Great Yarmouth construction firm toasts record results
- Credit: Eastern Daily Press © 2015
A Great Yarmouth construction firm is celebrating record results and eyeing further rapid growth on the back of the buoyant housing market.
Bateman Groundworks, based on Marine Park, off Gapton Hall Road, saw turnover rise 28pc to £13.7 million in the year ending 2014 with staff growing by about 20 over the same period.
Managing director Richard Bateman said 2015 had so far proved even more productive, putting them on course for 30pc growth and a turnover of £18m.
He said: 'Our growth is being driven by the success of the housing market but also by the fact we offer a service our clients are looking for.
'We take a different approach to our competitors. We employ professionally qualified site managers who shoulder some of the client's burden concerning site management and we spend a lot of money training staff.
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'Last week we interviewed 24 prospective apprentices and chose 12 who will be taken on in four weeks' time; they will be doing a two year apprenticeship in construction operations with the West Anglian Training Association.'
He said that with no sign of the market slowing it was likely they would be taking on a further 12 apprentices in March and launching a rolling programme of 24 new apprenticeships each year.
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The company, which focuses on the residential housing sector, was launched by Mr Bateman in 1997 as a one-man operation and has grown to nearly 180 staff.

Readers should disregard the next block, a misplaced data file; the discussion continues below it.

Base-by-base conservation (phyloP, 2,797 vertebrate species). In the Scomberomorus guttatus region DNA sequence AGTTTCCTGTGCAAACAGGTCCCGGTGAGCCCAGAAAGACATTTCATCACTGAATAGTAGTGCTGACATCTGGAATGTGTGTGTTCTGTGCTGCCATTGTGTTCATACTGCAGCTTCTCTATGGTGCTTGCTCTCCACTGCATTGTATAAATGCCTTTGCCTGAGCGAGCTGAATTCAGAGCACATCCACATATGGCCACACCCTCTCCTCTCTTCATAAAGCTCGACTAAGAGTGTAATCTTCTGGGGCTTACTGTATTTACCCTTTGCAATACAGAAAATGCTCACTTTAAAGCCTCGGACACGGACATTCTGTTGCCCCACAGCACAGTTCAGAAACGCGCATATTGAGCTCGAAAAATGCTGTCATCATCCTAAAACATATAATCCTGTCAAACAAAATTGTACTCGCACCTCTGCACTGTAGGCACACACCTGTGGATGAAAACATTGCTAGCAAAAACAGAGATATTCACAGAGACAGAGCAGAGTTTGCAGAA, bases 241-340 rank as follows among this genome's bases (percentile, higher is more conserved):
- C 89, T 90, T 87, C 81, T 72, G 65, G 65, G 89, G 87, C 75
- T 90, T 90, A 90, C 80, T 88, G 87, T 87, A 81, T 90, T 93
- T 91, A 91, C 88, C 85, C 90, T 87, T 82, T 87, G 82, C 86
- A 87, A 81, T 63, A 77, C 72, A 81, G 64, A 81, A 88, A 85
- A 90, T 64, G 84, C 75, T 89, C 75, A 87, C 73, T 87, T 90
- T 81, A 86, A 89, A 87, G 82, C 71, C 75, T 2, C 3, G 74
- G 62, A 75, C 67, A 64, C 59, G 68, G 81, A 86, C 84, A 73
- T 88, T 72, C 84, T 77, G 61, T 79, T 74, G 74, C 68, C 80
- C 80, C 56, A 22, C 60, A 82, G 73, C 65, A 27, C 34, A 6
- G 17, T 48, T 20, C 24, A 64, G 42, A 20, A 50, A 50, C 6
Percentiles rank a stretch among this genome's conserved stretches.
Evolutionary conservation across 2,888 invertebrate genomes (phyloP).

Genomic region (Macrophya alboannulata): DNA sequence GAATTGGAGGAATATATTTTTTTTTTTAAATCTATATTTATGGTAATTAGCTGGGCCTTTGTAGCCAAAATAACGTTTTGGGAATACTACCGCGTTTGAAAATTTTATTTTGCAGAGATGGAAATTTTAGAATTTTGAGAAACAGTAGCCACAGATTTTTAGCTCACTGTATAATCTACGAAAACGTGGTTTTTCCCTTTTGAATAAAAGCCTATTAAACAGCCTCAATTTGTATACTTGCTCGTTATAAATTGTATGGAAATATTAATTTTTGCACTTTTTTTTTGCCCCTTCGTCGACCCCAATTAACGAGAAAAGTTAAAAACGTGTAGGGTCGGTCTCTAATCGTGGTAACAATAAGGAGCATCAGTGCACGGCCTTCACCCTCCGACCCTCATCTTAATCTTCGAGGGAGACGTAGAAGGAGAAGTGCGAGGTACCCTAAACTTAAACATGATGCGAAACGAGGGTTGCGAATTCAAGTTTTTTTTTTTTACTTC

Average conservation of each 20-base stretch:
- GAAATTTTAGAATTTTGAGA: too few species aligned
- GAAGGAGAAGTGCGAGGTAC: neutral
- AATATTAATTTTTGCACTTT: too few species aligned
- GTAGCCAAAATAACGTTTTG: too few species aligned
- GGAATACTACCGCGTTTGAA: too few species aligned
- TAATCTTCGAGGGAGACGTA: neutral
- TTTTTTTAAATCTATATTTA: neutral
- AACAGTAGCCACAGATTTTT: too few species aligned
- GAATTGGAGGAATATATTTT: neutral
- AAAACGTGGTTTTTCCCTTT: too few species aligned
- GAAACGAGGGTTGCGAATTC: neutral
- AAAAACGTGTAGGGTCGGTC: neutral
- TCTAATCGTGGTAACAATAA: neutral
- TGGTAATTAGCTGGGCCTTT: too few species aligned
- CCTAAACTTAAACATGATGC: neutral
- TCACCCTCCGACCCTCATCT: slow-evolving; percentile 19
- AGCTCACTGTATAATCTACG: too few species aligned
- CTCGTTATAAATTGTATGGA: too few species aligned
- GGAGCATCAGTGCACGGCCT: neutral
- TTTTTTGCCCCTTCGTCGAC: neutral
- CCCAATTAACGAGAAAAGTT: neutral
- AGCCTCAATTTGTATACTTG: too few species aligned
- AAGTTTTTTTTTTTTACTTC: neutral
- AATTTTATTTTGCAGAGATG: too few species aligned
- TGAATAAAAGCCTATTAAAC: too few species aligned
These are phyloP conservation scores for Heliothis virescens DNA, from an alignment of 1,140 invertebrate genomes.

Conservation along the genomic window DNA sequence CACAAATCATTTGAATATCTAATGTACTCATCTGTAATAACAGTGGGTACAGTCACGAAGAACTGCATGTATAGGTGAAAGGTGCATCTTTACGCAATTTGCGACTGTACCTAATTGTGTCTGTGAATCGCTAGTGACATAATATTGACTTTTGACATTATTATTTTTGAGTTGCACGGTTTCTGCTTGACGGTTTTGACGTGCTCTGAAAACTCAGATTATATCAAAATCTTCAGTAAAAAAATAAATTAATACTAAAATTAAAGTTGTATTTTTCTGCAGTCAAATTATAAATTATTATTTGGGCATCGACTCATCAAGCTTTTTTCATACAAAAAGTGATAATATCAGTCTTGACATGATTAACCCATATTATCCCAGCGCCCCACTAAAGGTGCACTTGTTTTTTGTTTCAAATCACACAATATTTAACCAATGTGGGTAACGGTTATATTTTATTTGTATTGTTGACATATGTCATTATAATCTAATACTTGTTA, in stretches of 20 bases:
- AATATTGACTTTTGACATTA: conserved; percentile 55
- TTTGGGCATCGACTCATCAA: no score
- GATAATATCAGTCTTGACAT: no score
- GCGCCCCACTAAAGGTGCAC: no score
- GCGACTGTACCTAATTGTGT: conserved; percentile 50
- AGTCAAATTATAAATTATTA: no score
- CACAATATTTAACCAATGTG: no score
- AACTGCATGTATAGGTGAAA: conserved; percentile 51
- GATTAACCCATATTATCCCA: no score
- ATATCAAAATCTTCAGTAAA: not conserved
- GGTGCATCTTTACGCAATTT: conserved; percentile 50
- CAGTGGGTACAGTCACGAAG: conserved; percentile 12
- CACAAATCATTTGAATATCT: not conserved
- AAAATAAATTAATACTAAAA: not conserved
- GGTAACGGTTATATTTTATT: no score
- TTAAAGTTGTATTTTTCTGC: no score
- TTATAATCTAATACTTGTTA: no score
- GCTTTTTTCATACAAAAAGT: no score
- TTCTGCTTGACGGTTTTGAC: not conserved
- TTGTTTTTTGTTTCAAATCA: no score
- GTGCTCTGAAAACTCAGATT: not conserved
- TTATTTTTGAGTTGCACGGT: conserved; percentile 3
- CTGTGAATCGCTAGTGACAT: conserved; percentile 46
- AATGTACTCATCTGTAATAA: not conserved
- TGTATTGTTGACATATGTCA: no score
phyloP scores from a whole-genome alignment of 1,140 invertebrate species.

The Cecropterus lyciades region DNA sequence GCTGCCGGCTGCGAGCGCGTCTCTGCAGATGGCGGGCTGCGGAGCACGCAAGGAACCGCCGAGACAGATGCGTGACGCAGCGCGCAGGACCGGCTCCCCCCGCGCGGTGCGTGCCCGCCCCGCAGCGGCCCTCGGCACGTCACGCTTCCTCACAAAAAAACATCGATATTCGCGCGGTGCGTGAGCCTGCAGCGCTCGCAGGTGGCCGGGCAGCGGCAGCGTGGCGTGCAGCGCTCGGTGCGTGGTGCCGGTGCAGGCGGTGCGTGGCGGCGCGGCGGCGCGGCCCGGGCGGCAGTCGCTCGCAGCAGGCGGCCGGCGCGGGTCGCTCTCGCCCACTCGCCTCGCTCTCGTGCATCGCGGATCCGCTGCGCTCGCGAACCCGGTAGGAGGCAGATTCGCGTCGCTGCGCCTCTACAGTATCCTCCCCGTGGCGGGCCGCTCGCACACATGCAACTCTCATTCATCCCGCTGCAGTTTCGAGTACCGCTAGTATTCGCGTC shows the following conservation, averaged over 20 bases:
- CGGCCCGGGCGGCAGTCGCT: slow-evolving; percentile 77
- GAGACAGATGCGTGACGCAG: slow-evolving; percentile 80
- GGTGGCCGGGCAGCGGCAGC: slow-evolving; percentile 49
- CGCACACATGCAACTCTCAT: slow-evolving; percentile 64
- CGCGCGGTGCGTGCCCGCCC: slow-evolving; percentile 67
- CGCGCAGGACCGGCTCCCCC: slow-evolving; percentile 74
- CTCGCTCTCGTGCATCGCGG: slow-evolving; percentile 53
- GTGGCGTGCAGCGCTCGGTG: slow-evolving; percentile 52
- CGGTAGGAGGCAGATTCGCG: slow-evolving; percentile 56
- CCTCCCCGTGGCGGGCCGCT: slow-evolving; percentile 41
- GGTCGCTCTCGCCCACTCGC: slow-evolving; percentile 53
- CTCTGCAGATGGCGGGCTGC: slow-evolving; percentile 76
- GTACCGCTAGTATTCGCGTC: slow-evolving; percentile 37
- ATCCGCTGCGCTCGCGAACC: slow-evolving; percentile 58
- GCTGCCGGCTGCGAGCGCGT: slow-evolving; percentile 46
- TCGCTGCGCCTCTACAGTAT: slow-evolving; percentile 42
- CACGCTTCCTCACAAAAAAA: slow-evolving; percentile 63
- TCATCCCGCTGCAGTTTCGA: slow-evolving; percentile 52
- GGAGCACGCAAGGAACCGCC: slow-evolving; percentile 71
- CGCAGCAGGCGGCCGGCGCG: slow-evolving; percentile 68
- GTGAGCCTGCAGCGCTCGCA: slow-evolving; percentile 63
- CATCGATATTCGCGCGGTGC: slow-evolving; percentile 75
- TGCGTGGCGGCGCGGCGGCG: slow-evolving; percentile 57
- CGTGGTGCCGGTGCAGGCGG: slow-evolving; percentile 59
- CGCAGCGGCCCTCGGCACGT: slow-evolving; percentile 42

He said: 'We work for a range of blue chip clients, including Taylor Wimpey, Bovis Homes, Barratts and Persimmon Homes, as well as local companies such as Abel Homes.
'We are the first people on a green field or brown field site; we install all the infrastructure work - the main sewers, roads and footpaths - and undertake groundworks for the developer up to finished floor level.'
Mr Bateman, 49, a father of five who lives with his wife and three youngest children in nearby Hobland, south of Gorleston, said: 'We are currently working on 12 active sites across the region with five or six new ones projected to start next year.
'The market is so buoyant we are having to turn down 50pc of work offered to us; realistically the only way we could expand out of East Anglia would be through acquisition.'
He said taking on apprentices was the only path to fuel the firm's rapid expansion as 'the pool of available skilled labour is completely dry'.
'Since 2008, the construction industry has lost 500,000 people and that is projected to continue with a further 400,000 in the next 10 years,' he said.
Mr Bateman, who grew up in Lowestoft and studied at Lowestoft College, said his own company had not escaped the impact of the 2008 crash 'with turnover dropping 55pc and staffing levels 60pc in a year'.
'We saw the first signs of recovery in 2011 and now we are far ahead of where we were before,' he said.
Mr Bateman said that with the oil and gas industry struggling, construction apprenticeships were an increasingly attractive route for local youngsters.
He said: 'The salary scale for my groundworkers compares with entry level police and fire officers but my most senior groundworkers earn £40,000-plus.'